This is my fifteenth year on staff at Bible camp. The path to the snack shop is well worn, and I’m an expert at carpet ball. The closing ceremonies of camp are routine after a decade in the ministry. The speaker closes his final message, slapping his Bible against the podium. His hands raise with confidence as he invites the room of high school students to stand. With heads bowed and eyes closed the group repeats a phrase found nowhere in Scripture for assurance of salvation. But this weekend, a funny thing happened on the way to the altar call.

The room rose to their feet after the speaker's obligatory command for all sinners to stand. I arched my back to stretch. It was going to be a long time before I returned to my chair. There were over 300 hands in that auditorium and I was sure he was going to recast the invite until he counted each one.

I started looking around the room, breaking the first rule of altar calls. I spotted the blonde-haired athlete who shot free-throws with me the day before. She wiped sweat from her forehead as she told me her commitment while we sat on the bench near the court. She is setting an alert on her phone to remind her to read her Bible every day. Her time at camp convicted her to have more devotion reading her Bible. She now stood with her shoulders back waiting for the altar call. She was ready to commit.

Three rows in front of her was the counselor who I visited with after lunch the day before. He got hammered with questions about predestination and why a humble God demands our worship. Our coffee grew cold on the lunch table as he described his guilt as an unprepared mentor. He’s determined to be better prepared to present Jesus in the next small group session. He says it’s his duty of love. He's ready to commit to better training. The altar call is perfectly timed for his commitment. It always is.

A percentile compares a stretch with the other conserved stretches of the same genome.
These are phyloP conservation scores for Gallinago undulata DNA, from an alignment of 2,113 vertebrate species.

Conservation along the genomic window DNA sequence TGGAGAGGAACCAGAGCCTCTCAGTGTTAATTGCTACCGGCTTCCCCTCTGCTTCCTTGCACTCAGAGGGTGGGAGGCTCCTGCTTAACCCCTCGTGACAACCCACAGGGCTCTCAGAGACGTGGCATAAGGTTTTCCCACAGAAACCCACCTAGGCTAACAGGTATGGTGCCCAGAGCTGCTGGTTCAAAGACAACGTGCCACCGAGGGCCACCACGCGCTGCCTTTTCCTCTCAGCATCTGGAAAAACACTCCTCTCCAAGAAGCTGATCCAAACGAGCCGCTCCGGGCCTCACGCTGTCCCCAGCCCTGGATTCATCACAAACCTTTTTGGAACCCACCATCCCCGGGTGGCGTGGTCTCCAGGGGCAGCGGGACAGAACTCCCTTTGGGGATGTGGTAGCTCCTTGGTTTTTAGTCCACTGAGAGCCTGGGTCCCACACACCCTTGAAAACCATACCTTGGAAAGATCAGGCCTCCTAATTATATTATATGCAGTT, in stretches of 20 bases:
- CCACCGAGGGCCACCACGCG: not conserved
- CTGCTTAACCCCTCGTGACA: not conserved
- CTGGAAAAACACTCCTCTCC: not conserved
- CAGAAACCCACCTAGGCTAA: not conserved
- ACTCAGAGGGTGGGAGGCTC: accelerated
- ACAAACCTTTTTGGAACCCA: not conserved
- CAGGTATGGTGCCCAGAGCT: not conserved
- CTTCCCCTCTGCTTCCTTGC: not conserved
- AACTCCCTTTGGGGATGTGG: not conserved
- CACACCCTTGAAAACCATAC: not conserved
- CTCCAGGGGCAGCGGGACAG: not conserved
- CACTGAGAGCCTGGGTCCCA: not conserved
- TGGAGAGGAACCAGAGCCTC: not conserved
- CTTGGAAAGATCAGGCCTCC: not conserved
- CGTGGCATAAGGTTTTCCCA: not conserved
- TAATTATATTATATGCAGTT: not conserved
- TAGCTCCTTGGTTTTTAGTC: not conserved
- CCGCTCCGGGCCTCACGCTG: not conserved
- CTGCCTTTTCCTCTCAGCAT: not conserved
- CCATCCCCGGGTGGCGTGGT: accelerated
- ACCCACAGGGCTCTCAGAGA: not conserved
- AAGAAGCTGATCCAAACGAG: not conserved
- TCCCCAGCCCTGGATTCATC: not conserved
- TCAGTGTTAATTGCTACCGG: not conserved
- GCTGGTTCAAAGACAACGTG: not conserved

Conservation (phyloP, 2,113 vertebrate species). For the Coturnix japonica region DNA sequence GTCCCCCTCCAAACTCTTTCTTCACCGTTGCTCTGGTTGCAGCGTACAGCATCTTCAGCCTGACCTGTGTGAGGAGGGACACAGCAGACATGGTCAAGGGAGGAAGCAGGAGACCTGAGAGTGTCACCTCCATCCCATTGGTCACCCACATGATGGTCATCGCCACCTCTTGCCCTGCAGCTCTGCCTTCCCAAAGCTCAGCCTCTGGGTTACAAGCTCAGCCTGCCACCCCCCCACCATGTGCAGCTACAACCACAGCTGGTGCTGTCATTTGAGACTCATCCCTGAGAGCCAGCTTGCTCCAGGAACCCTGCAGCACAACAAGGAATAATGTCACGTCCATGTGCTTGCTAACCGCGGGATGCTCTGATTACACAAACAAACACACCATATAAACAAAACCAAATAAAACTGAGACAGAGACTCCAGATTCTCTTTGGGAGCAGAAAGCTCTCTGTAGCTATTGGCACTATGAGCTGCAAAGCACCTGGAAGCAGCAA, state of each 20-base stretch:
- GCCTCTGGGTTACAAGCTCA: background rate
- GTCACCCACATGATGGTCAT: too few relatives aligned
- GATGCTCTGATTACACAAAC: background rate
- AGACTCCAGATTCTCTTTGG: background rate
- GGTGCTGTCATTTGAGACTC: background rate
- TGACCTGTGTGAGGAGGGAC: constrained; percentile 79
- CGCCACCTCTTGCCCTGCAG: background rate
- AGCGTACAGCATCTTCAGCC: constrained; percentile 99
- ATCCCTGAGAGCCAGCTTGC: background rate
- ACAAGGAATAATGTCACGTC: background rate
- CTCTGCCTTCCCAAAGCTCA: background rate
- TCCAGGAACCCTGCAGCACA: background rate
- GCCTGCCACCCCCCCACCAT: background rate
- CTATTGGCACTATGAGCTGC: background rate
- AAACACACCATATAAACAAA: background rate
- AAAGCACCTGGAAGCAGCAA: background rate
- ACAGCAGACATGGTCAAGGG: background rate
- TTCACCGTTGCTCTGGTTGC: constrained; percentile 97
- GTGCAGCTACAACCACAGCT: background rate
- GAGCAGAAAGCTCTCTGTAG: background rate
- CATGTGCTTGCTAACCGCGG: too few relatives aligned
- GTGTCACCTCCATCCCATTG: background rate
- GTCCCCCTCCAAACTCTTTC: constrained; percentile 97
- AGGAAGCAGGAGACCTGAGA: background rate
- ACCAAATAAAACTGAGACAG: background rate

In the front row I see a girl in a tank top and shorts. At least, I’m assuming she’s wearing shorts. All week she’s been hanging on a different guy’s arm. I heard from a few counselors that this week was the first time she heard that her “special contact” with boys should wait for marriage. It isn't a message she's heard at school, and her parents don't seem too involved. She has some things to confess, and seems ready for a 180. The altar call will give her a moment in time to propel from. Camp is a beautiful mountain top to survey life from.

But something special happened on the way to the altar call. The speaker called the tech team to show a slide. I was puzzled as the room filled with high school voices reading, “Almighty God, our Maker and Redeemer, we poor sinners confess unto you that we are by nature sinful and unclean, and that we have sinned against you by thought, word, and deed.”

The room echoed with the final refrain before the speaker proceeded, “Upon this your confession, I announce the grace of God to all of you and forgive you all your sins.” The speaker picked up his Bible and resolutely walked off stage as the worship team started their final set. My mouth was as wide as my heart in that moment. There wasn't a prayer. No one walked forward to receive their free gift of salvation. There was no work to do. It was almost as if the work had already been done.

There were less tears that night than I’ve seen in past altar calls. But I will say, I’ve never shed more tears at a closing night of camp than that night. For the first time ever I left the camp’s auditorium with a sense that God had forgiven my sins without any action from me. It’s a funny thing to have happen on your way to an altar call.